Dr. Liladhar Manek Gada
Area of Intervention
Significant contributions were made in the fields of cardiology and epilepsy, notably through pioneering efforts in diagnosing rheumatic and congenital heart diseases in children under 16 at remote locations
Dr. Liladhar Manek has made significant contributions in the fields of cardiology and epilepsy intervention.
In his pioneering work, he conducted the initial diagnoses of rheumatic and congenital heart diseases in children under the age of 16, often in remote locations. Children requiring cardiac surgery were then transported to Bombay for treatment.
Dr. Manek also achieved a remarkable milestone by establishing the first-ever Eye Hospital in Bidada, Kutch, in 1981.
His journey into medical social service began in 1973 with the organization of eye camps in rural areas of Kutch. Over time, he expanded these initiatives to encompass various medical disciplines, including General Surgery, Orthopaedics, ENT, and Gynaecology, among others. The entire cost of transportation, lodging, surgery, and medication was covered by his Trust.
Epileptic patients also benefited from his efforts, with diagnostic services, EEG examinations, and access to medication provided at epilepsy camps, benefitting approximately 700 to 800 patients.
Recognizing a medical void in western Kutch, he established a rural hospital in the village of Bhojay, serving around 400 villages. Dr. Manek resided in Bhojay, dedicating himself to improving healthcare access.
His focus extended to addressing reproductive health issues among women, training around 250 rural midwives and engaging them in health and hygiene awareness campaigns in villages. Gynaecology camps held in Bhojay (six times a year) successfully addressed gynaecological problems through surgical interventions, benefiting more than 4800 women. Dr. Manek also founded a state-of-the-art Eye Hospital in Bhojay, where cataract surgeries were performed at a cost of only $15.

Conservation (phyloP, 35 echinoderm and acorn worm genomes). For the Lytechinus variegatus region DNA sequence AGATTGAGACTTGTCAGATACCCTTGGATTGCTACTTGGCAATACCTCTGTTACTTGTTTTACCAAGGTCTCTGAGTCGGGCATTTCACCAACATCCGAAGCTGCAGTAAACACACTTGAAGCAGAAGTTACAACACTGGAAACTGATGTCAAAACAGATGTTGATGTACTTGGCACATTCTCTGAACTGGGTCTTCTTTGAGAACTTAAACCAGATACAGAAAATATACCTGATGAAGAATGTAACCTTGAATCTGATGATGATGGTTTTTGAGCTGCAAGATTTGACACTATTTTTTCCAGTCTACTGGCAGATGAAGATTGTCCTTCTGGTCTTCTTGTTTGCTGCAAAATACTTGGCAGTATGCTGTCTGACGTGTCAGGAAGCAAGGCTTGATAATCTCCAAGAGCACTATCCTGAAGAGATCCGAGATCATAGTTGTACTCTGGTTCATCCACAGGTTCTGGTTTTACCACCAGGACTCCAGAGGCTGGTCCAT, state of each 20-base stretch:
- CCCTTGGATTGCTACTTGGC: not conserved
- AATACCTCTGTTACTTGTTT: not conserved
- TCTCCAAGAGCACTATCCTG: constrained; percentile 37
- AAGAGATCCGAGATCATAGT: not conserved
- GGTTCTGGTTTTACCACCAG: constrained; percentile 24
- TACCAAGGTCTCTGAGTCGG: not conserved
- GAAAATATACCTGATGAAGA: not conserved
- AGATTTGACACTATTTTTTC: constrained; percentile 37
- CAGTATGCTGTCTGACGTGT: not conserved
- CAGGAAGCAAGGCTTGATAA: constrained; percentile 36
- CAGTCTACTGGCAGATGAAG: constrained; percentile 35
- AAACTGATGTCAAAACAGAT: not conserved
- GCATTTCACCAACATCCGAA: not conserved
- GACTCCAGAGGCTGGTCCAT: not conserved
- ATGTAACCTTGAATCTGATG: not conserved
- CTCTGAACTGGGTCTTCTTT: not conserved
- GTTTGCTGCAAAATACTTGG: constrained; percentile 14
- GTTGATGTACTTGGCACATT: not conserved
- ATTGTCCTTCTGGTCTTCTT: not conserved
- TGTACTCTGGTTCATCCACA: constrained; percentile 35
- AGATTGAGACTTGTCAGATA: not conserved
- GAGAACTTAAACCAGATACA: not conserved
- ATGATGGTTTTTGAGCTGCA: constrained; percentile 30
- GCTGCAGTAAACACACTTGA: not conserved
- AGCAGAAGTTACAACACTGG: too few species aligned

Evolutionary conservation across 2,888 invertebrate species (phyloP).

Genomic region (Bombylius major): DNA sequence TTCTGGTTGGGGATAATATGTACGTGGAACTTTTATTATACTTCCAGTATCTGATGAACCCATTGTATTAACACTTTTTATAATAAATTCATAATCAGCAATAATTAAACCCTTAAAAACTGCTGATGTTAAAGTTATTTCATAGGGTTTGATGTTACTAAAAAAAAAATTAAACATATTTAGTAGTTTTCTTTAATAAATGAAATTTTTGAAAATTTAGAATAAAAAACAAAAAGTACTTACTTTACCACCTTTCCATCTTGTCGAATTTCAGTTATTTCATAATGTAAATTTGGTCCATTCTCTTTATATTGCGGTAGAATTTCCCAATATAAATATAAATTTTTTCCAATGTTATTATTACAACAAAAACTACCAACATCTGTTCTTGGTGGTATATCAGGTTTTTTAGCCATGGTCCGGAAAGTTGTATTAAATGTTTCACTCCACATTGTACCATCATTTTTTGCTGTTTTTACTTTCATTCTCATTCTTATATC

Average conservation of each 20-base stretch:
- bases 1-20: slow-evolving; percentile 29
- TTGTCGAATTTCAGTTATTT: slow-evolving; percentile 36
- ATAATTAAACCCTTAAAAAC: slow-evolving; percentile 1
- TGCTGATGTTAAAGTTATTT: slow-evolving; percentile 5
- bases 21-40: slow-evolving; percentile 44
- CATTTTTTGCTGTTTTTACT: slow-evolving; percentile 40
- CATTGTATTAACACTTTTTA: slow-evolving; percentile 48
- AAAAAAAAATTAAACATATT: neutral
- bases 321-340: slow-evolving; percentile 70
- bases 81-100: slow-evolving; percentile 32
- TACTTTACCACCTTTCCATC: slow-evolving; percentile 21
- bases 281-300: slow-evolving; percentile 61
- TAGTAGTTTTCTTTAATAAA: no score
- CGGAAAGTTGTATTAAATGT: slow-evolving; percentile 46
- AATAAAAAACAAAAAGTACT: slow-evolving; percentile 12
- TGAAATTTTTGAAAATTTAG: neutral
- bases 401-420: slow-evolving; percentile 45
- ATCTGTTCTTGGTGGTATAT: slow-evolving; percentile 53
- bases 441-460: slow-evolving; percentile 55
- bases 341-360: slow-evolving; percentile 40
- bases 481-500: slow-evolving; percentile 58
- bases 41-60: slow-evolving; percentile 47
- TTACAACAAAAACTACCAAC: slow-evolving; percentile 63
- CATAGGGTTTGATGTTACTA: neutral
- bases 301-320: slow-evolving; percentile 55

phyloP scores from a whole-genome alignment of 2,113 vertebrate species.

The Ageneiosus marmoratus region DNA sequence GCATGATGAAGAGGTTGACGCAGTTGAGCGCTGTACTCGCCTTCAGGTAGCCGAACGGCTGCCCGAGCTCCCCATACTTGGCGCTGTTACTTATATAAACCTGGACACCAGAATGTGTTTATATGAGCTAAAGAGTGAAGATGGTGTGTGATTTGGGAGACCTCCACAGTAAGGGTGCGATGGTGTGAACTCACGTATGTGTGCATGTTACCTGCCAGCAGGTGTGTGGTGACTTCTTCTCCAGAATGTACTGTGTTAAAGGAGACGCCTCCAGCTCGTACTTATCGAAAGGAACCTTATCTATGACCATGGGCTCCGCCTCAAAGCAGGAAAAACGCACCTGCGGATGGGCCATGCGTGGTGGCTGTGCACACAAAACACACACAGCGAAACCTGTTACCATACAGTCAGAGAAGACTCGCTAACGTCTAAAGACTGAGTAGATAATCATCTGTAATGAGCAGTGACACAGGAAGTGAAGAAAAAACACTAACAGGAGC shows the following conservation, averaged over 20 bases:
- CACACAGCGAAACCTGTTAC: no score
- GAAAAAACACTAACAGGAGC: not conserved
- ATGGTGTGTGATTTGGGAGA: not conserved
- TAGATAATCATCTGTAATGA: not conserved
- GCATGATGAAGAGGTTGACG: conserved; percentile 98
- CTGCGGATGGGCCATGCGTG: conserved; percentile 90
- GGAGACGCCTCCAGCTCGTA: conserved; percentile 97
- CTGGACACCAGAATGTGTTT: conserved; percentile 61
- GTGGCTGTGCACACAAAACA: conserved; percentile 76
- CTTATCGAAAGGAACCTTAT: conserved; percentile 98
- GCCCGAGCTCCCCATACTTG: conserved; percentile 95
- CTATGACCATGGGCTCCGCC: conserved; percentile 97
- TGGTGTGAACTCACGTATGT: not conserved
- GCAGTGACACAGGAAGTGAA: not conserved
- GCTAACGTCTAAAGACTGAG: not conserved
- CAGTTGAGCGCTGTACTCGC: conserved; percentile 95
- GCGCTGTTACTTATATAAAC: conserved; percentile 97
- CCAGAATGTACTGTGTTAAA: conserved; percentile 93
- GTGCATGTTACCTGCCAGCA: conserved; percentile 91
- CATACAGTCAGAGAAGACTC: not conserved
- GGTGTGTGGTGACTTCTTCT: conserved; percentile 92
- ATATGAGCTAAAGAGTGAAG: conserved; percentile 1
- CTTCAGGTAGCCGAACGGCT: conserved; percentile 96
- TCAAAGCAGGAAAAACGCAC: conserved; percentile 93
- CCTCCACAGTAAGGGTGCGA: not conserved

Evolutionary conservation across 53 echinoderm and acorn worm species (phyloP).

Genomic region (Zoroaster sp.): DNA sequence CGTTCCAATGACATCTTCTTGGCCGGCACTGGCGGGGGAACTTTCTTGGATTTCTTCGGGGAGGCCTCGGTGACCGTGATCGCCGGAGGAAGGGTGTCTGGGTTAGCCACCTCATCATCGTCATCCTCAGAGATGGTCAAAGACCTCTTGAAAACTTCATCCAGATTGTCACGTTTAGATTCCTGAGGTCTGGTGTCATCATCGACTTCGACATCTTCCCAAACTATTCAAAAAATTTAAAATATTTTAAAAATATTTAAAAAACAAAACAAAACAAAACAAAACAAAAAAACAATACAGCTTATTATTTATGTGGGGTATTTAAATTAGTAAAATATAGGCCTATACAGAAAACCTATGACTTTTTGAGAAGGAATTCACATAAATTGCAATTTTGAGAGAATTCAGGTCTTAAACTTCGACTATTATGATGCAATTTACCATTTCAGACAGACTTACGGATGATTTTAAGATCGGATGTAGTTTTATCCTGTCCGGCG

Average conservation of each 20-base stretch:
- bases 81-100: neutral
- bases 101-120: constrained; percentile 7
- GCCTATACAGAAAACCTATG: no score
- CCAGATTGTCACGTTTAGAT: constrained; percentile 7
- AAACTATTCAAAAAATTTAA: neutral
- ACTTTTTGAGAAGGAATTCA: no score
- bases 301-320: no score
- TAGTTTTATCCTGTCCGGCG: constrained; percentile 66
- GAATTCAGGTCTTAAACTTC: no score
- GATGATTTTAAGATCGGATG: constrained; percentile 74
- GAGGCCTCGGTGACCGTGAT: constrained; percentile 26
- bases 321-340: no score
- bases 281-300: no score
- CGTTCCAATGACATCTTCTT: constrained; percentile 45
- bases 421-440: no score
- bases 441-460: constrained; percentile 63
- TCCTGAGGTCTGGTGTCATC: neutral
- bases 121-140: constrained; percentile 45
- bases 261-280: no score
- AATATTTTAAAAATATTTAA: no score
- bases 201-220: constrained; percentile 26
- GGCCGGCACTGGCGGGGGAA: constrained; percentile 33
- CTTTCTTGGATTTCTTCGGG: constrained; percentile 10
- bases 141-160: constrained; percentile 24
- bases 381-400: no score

In times of crisis, Dr. Manek played a leading role in relief and rehabilitation efforts, notably after the massive 2001 earthquake in Kutch. He introduced the concept of Owner-Driven Reconstruction (ODR), involving beneficiaries in rebuilding their homes through cooperative labor and self-help, with support from his trust. This principle was later adopted universally for disaster relief efforts in various regions, including Indonesia, Kashmir, and Uttarakhand.
Dr. Manek’s commitment to humanitarian causes extended to the establishment of a residential training school for mentally challenged rural children. More recently, his efforts have focused on the welfare of nomadic tribes and other marginalized communities, addressing issues related to human rights, education, and livelihood. Despite being 82 years old, Dr. Liladhar Manek continues to work tirelessly, often dedicating over twelve hours a day to these noble causes.
In a recent development, the Bhojay Trust, under Dr. Manek’s leadership, has initiated a Dialysis Center, the first free center catering to rural patients.